Photo courtesy of Haymarket Books
The recent shake up in Springfield was not the first or last time educators and students stood up to politicians.
“Badass Teachers Unite” is a collection of essays and reflections written by Mark Naison. He is a professor of African American Studies and History at Fordham University, and co-founder of the Badass Teachers Association.
The book chronicles American education throughout the last 70 years.
Naison discusses education policy and advocacy, taking opportunities to examine historical cases, mostly in the Bronx. An early and notable theme is the hypocritical American cycle of blaming teachers, and the education system in general, for society’s problems.
Politicians frequently cite poor performance as a reason to cut funding. The lack of funding and resources make teachers jobs decidedly harder and continues to spiral out of control.
This is compounded by a flawed evaluation system, which judges a teacher’s performance by their students’ test scores. He has some choice thoughts about Common Core curriculum as a national standard, which are worth your time.
He continues by discussing student activism and the issues that affect youth. There is an anecdote from one teacher about students crying on Friday when they had to go home, since they would most likely not have another meal until they came back to school on Monday.
It’s not all gloom and doom though. Naison also points out the achievements of the student movements of the sixties and juxtaposes them with the more recent movements like Occupy Wall Street.
A particularly interesting read is a very short piece titled “Five Arguments to Make to New ‘Teach for America’ Recruits.” Naison succinctly points out ‘Teach for America’s direct connections with private enterprise and notes the suspiciousness of their policies and standards.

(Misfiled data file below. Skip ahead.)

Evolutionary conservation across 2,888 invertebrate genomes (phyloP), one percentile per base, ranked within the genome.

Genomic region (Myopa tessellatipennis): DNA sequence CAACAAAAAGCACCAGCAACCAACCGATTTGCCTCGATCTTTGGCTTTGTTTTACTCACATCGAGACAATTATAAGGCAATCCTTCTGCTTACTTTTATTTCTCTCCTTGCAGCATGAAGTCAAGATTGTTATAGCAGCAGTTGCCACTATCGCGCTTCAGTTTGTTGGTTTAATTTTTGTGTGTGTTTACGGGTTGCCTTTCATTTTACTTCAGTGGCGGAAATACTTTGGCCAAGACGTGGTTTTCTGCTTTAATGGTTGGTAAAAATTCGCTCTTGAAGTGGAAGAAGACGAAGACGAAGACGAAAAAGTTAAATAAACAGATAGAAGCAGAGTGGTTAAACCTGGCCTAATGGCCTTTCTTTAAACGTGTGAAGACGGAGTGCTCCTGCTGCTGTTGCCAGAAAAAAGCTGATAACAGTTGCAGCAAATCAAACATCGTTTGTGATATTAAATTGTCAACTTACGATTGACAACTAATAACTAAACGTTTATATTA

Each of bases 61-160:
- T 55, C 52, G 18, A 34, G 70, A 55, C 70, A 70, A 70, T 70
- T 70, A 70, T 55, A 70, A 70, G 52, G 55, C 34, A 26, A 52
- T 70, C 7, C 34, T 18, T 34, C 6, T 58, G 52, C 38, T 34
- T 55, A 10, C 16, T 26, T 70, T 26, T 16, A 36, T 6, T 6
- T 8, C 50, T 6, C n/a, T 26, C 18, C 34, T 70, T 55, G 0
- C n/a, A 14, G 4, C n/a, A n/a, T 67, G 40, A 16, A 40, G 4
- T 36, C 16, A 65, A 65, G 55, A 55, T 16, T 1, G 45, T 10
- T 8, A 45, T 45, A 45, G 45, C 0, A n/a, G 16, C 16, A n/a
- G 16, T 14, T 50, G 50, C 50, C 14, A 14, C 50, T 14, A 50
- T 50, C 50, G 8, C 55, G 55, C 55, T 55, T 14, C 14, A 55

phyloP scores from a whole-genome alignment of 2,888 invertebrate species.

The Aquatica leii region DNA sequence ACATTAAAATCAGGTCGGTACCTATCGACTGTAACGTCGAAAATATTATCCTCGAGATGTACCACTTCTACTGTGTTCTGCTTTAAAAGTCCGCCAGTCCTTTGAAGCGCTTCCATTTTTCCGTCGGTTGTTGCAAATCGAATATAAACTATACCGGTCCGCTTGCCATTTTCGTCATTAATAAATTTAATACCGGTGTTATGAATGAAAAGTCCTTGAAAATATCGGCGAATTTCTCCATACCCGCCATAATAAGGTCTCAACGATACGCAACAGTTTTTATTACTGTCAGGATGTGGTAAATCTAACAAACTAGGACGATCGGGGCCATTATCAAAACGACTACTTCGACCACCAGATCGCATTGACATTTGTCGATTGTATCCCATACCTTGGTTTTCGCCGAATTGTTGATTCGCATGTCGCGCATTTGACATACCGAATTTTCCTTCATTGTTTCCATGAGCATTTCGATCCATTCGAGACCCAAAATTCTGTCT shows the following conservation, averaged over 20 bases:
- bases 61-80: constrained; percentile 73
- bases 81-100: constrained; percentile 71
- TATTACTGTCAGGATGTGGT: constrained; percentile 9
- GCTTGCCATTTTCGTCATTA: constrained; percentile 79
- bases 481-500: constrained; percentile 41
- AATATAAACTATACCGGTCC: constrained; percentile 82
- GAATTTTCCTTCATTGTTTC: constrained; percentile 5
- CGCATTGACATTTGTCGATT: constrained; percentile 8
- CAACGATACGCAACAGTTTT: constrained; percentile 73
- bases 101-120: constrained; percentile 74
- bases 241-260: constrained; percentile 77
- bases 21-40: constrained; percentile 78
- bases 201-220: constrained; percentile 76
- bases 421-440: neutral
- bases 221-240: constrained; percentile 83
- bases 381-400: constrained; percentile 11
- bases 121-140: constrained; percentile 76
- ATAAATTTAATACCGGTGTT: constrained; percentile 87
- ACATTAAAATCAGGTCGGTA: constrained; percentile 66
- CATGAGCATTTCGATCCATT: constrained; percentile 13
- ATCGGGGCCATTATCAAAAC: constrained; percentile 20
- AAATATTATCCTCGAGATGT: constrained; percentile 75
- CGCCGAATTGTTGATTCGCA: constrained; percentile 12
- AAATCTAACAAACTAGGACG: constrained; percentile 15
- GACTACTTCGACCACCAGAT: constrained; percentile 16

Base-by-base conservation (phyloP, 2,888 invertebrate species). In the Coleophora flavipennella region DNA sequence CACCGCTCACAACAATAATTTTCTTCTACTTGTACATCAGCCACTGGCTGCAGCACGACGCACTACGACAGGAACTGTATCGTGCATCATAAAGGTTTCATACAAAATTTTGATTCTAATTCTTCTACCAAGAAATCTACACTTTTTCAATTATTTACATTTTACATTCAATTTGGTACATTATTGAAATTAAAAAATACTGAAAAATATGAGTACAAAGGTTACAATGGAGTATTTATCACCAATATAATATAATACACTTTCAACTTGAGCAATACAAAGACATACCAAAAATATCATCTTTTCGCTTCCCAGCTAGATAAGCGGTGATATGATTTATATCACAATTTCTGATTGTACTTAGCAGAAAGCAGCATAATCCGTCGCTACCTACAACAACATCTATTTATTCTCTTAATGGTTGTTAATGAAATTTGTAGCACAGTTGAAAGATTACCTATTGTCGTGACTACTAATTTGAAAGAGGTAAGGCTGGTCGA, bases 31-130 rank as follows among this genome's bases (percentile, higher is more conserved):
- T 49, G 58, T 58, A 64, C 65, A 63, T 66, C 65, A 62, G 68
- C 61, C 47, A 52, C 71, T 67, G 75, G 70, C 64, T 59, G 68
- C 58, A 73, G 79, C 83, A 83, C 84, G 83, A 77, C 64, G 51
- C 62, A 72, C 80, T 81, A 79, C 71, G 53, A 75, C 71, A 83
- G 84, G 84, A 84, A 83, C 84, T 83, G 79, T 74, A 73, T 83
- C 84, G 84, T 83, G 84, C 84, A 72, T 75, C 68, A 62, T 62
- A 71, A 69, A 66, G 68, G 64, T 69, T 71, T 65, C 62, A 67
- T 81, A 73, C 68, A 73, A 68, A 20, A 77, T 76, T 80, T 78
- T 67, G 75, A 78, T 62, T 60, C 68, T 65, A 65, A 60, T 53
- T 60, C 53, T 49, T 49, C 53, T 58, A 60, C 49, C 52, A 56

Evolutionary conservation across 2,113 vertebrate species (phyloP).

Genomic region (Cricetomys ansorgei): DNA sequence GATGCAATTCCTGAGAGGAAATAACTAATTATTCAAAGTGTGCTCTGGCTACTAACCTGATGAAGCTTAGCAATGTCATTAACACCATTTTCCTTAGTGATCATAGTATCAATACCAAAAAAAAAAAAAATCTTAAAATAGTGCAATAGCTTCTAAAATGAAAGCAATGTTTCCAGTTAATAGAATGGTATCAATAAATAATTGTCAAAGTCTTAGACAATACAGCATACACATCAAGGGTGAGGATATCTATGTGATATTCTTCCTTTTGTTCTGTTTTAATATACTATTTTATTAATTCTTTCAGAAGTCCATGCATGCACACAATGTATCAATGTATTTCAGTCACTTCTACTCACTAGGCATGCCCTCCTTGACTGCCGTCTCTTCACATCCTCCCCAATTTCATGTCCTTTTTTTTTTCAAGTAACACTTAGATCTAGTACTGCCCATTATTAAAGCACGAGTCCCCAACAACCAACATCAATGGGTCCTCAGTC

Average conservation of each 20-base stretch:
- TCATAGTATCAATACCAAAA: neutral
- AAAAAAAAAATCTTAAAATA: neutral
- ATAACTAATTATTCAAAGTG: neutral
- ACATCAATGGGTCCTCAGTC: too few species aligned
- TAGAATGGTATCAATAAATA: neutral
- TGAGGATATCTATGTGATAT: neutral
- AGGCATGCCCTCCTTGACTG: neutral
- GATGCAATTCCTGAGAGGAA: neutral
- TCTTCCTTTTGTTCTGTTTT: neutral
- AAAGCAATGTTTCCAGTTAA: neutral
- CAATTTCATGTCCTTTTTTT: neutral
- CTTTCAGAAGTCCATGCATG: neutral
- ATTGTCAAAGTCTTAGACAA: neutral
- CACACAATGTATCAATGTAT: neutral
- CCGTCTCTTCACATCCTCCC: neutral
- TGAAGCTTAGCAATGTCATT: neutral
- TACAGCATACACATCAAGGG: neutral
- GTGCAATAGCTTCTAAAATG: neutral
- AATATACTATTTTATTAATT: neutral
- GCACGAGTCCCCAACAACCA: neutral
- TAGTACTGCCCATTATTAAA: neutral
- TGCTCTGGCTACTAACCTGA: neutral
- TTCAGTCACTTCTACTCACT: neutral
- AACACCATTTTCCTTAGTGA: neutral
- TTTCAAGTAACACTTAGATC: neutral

It was very interesting to learn how the defamation of teachers has become a political tool to leverage the privatization of education. The worse public school teachers seem in the public eye, the better private school teachers look by comparison.
This leaves public schools teachers with few options. They can either conform or move into the private sector. Either way, things aren’t necessarily looking up.
There is hope however! Naison also outlines grassroots campaign strategies for slow, effective change.
Overall, the tone is optimistic. But it’s the optimism of someone who has seen the worst on the path to figuring out what’s best. This reserved optimism is Naison’s true strength as an author.
The only (minor) criticism is that at times the use of punctuation and syntax requires you to reread a sentence or two for clarity. It only seems to happen during particularly important information, so it would be a sly move if it were intentional in order to focus the reader’s attention.
All in all this is a well-written, well-considered examination of the current climate of education politics in America, and a great read to get you charged up for the upcoming school year. America is at a difficult crossroad right now.
But when Badass Teachers Unite, great things are possible!